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there. And that studio was closed effectively for the duration of the war, although there were
some courses in emergency situations, that is, training courses for the fire and the police and
things of that kind. But there was no real activity.
Could you talk a little bit about Peter [C.] Goldmark in his role at CBS? In terms of the
development of color technology.
Well, Peter came into the company about the same time, I believe, that I did, which
would have been the mid-thirties, and was brought in by Paul Kesten, who was looking at
where we were going to go in television. Peter, I think his first title was that he was
Director of Engineering for television. Peter was given -- I don't know what his -- The reason
I'm hesitating is that I don't remember, if I ever knew, I don't remember what Peter's
marching orders were. But he certainly was responsible for the technical side of television.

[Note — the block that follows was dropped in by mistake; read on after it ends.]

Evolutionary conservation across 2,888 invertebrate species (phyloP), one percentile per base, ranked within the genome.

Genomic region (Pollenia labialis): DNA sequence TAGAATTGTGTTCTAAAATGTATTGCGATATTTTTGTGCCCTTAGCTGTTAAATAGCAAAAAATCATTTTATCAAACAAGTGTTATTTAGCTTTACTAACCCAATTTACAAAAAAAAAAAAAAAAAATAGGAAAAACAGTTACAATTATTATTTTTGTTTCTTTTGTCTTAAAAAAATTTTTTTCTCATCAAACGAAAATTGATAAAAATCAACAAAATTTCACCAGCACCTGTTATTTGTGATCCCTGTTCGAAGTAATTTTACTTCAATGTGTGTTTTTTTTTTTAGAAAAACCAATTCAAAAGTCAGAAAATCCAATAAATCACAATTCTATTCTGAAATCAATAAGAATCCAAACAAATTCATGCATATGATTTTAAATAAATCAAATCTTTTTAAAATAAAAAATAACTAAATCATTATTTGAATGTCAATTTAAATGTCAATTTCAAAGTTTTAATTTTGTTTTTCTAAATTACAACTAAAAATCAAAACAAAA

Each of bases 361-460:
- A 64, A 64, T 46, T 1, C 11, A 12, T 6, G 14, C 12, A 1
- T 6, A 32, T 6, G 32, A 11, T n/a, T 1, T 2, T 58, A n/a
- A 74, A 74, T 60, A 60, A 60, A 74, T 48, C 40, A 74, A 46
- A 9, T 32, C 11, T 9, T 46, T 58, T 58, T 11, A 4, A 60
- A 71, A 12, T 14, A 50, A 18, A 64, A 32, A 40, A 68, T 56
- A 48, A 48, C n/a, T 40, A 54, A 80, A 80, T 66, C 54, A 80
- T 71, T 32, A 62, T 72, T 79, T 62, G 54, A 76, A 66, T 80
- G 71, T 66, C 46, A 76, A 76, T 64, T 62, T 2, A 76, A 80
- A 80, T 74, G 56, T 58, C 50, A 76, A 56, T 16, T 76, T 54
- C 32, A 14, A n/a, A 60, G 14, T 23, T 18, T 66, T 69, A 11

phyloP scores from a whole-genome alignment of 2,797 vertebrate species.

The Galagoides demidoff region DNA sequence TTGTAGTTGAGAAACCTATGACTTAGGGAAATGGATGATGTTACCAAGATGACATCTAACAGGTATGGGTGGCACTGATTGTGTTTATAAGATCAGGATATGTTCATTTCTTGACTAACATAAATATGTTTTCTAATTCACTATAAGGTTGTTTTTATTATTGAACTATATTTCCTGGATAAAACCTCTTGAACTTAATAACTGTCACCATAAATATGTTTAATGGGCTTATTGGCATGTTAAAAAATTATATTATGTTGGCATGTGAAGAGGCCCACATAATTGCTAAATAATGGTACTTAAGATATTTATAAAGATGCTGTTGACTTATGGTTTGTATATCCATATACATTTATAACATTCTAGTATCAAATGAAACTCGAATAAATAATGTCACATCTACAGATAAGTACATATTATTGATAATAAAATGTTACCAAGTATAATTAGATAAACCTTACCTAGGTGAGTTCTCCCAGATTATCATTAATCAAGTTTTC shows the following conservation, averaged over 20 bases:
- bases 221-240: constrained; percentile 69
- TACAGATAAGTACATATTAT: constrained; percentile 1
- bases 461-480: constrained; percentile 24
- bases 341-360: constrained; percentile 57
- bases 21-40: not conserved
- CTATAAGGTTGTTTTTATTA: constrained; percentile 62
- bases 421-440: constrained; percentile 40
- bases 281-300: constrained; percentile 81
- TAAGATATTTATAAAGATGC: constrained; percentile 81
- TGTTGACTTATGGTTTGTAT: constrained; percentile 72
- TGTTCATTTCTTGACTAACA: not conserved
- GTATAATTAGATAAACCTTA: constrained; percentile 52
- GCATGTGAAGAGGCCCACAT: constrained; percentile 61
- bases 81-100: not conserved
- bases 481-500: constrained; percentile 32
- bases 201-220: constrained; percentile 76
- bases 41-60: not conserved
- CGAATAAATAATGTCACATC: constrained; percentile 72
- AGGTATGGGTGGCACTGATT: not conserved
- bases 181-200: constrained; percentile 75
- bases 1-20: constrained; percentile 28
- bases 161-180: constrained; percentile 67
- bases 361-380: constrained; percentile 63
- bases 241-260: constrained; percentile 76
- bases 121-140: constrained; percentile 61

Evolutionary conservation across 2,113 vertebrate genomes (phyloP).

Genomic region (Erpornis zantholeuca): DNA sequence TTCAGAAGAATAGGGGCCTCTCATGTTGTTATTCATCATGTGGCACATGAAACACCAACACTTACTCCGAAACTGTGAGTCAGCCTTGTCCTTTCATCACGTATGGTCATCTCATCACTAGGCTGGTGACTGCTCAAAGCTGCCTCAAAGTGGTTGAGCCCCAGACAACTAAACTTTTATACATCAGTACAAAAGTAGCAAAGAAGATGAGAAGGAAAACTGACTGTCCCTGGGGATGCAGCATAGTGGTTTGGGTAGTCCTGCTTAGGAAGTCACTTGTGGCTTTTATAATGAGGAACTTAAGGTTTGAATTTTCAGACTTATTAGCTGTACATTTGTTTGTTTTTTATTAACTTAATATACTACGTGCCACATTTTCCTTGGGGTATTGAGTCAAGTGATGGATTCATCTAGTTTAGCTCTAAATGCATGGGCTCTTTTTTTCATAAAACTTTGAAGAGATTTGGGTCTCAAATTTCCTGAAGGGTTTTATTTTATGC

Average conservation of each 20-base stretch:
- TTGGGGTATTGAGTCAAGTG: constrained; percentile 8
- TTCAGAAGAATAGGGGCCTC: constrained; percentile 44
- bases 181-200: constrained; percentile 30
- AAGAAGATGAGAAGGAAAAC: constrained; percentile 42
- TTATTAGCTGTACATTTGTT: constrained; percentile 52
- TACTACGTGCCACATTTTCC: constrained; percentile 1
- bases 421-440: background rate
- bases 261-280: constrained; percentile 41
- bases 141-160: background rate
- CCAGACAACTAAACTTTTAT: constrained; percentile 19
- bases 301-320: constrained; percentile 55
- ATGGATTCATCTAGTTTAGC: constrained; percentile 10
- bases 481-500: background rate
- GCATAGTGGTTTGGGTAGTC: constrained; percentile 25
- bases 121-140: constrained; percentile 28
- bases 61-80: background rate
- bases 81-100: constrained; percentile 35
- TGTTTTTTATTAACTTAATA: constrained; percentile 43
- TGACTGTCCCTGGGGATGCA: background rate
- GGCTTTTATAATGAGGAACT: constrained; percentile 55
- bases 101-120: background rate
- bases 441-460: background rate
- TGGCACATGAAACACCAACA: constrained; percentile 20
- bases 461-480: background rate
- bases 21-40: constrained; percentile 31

He came out of an English group, I believe the Marconi group in England, but I'm not sure.
He originally came out of Hungary and then Vienna and then London and then New York.
And Kesten was the one who brought him in.
I wasn't close to Peter's work in the period up to the war. It was immediately after the war
that I got to know Peter. And during the war years, of course, he was working on classified
military things having to do with radar and -- I forgot what else he was working on. Whether
he was doing anything on television on that time or not, I don't know. If he was, it was in his
head more than in the laboratory. And I can't fix the date when Peter told me that he first
got the idea about color. But that's all set out, for anyone who wants to know about it, in
Peter's own book.
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